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John Tizard: Probation outsourcing – lessons must be learnt

Monday June 15th, 2020

The recent announcement by the Justice Secretary, Robert Buckland, that the outsourcing of the probation service is to end next year was welcome news to those who have long campaigned against Chris Grayling’s original decision to outsource. It has also been welcomed by staff, their trade unions and many of those committed to an effective and efficient criminal justice system.

John Tizard

John Tizard

The announcement was not unexpected – indeed, many will argue that it should have come earlier.
Under Chris Grayling’s widely derided shake-up in 2014, the probation sector was separated into a public sector organisation (the National Probation Service (NPS), managing high-risk criminals), and twenty-one business sector contractors responsible for the supervision of 150,000 low- to medium-risk offenders.

Following years of problems and complaints with the operation of this new structure, the Ministry of Justice subsequently announced that all offender management would be brought under the public sector NPS. The remaining services, such as rehabilitation and the provision of unpaid work, will now no longer be offered up for tender to the business sector, the Justice Secretary has said, marking the complete return of probation services to the public sector.

The NPS will thus take full responsibility for sentence management, interventions and programme delivery, leaving just some small role for the charity and community sector to complement and support but not compete with the NPS.
There have been several reports on the effectiveness of the outsourcing approach – most notably by the National Audit Office (NAO) and the former Chief Inspector of Probation, Glenys Stacey. I have no doubt these reports, which highlighted a catalogue of problems including service failure and confused accountability, contributed to the Secretary of State’s decision.

Inevitably, these issues have added to a wider questioning of the efficacy of the general outsourcing of public services. And now that this outsourcing is coming to an end, I do think it would be prudent for the Government to commission an independent enquiry to ensure that appropriate lessons are learnt. The outcome of such an enquiry could inform (and possibly influence) further thoughts about public service outsourcing and contribute to improving the management of existing contracts.

The terms of reference should focus on the probation service and wider issues on procurement, political decision making and public service ethos. The questions to be asked include:

• what was the evidence basis for the original decision to outsource?
• how much was the decision based on political choice ahead of managerial or evidence-led decision making?
• what lessons from previous government outsourcing programmes were considered when shaping the policy, the procurement and the contract management?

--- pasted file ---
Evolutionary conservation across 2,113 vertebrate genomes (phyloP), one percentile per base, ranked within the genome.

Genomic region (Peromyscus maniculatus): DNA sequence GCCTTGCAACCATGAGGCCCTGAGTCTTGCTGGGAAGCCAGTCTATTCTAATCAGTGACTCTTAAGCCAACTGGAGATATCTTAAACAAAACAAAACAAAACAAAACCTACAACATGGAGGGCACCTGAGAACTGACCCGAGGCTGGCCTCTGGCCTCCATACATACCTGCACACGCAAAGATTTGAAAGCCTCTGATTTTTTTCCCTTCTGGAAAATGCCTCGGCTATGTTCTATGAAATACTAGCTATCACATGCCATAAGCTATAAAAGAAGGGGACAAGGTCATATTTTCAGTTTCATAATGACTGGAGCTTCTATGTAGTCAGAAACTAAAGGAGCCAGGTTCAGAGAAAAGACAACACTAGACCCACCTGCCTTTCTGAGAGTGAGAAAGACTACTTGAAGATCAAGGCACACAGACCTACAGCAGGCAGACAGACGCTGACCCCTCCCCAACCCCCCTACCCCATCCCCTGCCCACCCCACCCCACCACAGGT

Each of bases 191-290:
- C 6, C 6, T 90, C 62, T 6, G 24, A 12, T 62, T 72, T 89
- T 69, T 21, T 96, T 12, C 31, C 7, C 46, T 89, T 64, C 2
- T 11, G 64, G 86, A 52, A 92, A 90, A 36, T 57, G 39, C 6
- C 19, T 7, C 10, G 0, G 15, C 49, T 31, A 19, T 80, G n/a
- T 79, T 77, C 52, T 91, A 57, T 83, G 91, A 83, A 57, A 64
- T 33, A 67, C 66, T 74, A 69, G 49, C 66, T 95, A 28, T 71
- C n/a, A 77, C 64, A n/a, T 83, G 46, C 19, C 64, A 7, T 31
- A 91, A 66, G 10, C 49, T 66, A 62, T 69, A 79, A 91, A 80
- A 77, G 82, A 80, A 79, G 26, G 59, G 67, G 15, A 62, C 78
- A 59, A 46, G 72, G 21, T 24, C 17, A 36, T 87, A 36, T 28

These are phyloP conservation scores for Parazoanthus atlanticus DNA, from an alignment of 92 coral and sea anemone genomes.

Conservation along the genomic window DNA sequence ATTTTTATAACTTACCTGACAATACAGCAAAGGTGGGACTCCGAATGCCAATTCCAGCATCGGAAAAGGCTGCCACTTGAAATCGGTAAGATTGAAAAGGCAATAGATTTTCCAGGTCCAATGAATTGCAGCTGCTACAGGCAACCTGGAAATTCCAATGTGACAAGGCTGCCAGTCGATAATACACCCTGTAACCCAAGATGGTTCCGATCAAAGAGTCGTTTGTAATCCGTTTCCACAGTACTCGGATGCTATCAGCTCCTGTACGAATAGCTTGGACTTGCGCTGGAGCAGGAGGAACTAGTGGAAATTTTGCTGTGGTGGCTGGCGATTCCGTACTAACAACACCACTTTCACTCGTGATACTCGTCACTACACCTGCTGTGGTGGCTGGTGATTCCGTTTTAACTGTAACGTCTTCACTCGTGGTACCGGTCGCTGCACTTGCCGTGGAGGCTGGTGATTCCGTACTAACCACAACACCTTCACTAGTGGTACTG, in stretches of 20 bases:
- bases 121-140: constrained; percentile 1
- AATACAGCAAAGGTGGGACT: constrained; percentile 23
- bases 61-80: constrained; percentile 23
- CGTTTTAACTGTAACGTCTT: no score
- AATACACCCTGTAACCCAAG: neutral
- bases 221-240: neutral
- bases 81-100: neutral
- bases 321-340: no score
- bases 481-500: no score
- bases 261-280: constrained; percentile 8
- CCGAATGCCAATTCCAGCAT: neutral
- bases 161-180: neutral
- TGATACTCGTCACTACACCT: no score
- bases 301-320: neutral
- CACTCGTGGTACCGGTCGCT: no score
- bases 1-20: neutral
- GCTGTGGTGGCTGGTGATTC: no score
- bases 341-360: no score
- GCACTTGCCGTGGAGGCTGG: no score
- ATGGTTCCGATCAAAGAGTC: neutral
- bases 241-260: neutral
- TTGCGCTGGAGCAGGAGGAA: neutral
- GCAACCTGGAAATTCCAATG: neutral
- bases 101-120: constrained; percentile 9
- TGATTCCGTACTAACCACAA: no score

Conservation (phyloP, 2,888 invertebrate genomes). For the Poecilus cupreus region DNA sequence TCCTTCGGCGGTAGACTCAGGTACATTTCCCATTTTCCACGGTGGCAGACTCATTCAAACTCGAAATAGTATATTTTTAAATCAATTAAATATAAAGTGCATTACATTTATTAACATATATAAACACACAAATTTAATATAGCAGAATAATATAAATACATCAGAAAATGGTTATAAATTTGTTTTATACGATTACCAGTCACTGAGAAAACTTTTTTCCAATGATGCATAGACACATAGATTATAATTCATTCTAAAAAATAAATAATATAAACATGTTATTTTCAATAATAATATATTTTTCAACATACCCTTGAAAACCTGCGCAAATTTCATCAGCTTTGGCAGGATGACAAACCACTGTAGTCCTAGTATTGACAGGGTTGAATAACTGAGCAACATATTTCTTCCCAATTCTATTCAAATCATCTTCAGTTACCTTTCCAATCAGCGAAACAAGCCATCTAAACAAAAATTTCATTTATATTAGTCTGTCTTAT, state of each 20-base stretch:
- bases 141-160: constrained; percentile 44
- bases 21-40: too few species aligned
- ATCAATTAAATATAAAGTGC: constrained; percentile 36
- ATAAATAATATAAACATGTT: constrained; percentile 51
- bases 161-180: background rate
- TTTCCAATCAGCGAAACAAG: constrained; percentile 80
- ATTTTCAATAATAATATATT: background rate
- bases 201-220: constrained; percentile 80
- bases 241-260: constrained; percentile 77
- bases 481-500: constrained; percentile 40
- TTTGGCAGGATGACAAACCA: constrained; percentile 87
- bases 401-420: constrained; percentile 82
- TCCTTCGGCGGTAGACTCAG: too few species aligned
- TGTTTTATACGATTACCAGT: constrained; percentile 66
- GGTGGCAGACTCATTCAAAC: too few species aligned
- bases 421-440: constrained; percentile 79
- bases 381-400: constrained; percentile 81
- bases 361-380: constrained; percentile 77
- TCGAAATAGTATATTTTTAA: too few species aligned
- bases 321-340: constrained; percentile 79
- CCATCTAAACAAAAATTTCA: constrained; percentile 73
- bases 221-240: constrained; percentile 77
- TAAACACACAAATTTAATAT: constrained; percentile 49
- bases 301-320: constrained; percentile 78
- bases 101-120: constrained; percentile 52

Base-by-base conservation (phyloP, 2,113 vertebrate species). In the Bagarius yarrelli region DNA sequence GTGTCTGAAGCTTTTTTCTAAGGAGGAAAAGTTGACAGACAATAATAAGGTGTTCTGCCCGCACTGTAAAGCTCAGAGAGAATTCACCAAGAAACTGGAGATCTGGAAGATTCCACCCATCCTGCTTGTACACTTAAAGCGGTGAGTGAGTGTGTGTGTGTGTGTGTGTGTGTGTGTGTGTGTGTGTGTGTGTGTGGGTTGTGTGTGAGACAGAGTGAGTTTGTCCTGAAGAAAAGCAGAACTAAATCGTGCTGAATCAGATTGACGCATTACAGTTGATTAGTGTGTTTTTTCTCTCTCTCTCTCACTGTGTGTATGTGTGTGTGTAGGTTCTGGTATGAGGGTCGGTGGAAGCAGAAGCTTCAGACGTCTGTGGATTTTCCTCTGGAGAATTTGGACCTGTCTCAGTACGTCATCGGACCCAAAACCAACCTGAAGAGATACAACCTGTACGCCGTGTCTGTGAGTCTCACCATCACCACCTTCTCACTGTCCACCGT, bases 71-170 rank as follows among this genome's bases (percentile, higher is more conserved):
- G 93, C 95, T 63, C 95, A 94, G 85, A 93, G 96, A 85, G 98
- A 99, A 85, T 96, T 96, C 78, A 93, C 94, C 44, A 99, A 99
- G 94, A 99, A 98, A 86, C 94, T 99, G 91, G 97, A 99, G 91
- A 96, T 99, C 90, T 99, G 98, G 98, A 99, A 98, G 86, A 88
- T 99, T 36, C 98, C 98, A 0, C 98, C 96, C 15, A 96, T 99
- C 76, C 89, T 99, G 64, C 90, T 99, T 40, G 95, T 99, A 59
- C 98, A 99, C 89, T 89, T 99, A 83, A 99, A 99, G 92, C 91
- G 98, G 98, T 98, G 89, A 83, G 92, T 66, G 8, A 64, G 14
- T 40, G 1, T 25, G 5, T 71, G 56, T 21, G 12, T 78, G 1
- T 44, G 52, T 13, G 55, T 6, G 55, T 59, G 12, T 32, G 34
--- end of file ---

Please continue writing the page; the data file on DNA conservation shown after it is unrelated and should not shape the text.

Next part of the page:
• what ministerial pressure or direction was applied to decision making?
• what roles did No 10, the Treasury or the Cabinet Office play in the decision making and subsequent procurement and contract management processes
• were there any discussions at ministerial level between potential bidders prior to the procurement and if so, were these recorded and what was the nature of these discussions?
• what was the role and cost of external advisors and consultants in the policy development, procurement and contract management stages of the project?
• how pivotal to the procurement process was securing low prices; and to what extent were the bidders and their bids subject to critical scrutiny of their ability to deliver to required standards of performance?
• what were the costs to the public purse of the project, including the costs arising from service performance?
• what was the service performance of the contracting and related arrangements; and what was the impact on the wider criminal justice system?
• what was the impact on staff of the outsourcing?
• how were the contracts let and monitored; and was the commercial and technical professional capacity sufficient to undertake these?
• what has been the financial and opportunity costs of terminating the contracts; and of establishing an in-house service?
• to what extent and how were stakeholders (including probation clients) involved in each stage of the processes, from deciding the policy to outsource through to deciding to bring the services back into the public sector?
• how does Government and the Government Commercial Services intend to learn lessons from the project?
• how can these lessons be harnessed so as to shape future government and wider public sector policy in respect of public service outsourcing?
• was the public service ethos undermined by this policy and if so how?

No doubt a comprehensive enquiry would and should ask questions beyond those listed above, but the answers to them and the lessons from them could add significant and relevant evidence to the growing debate about the efficacy of public service outsourcing; and if and when services are outsourced, how might decision making, and procurement and contract management processes be improved so as to improve the outcomes achieved.

Very many commentators, politicians from all parties, and experts share the view that the outsourcing of the probation service was not a success in any way. We need a robust and honest analysis (as well as hard evidence) to test this view, and then ensure that any lessons are properly learnt.

The legacy of this failure can be a positive one if the lessons are learnt and the errors not repeated.

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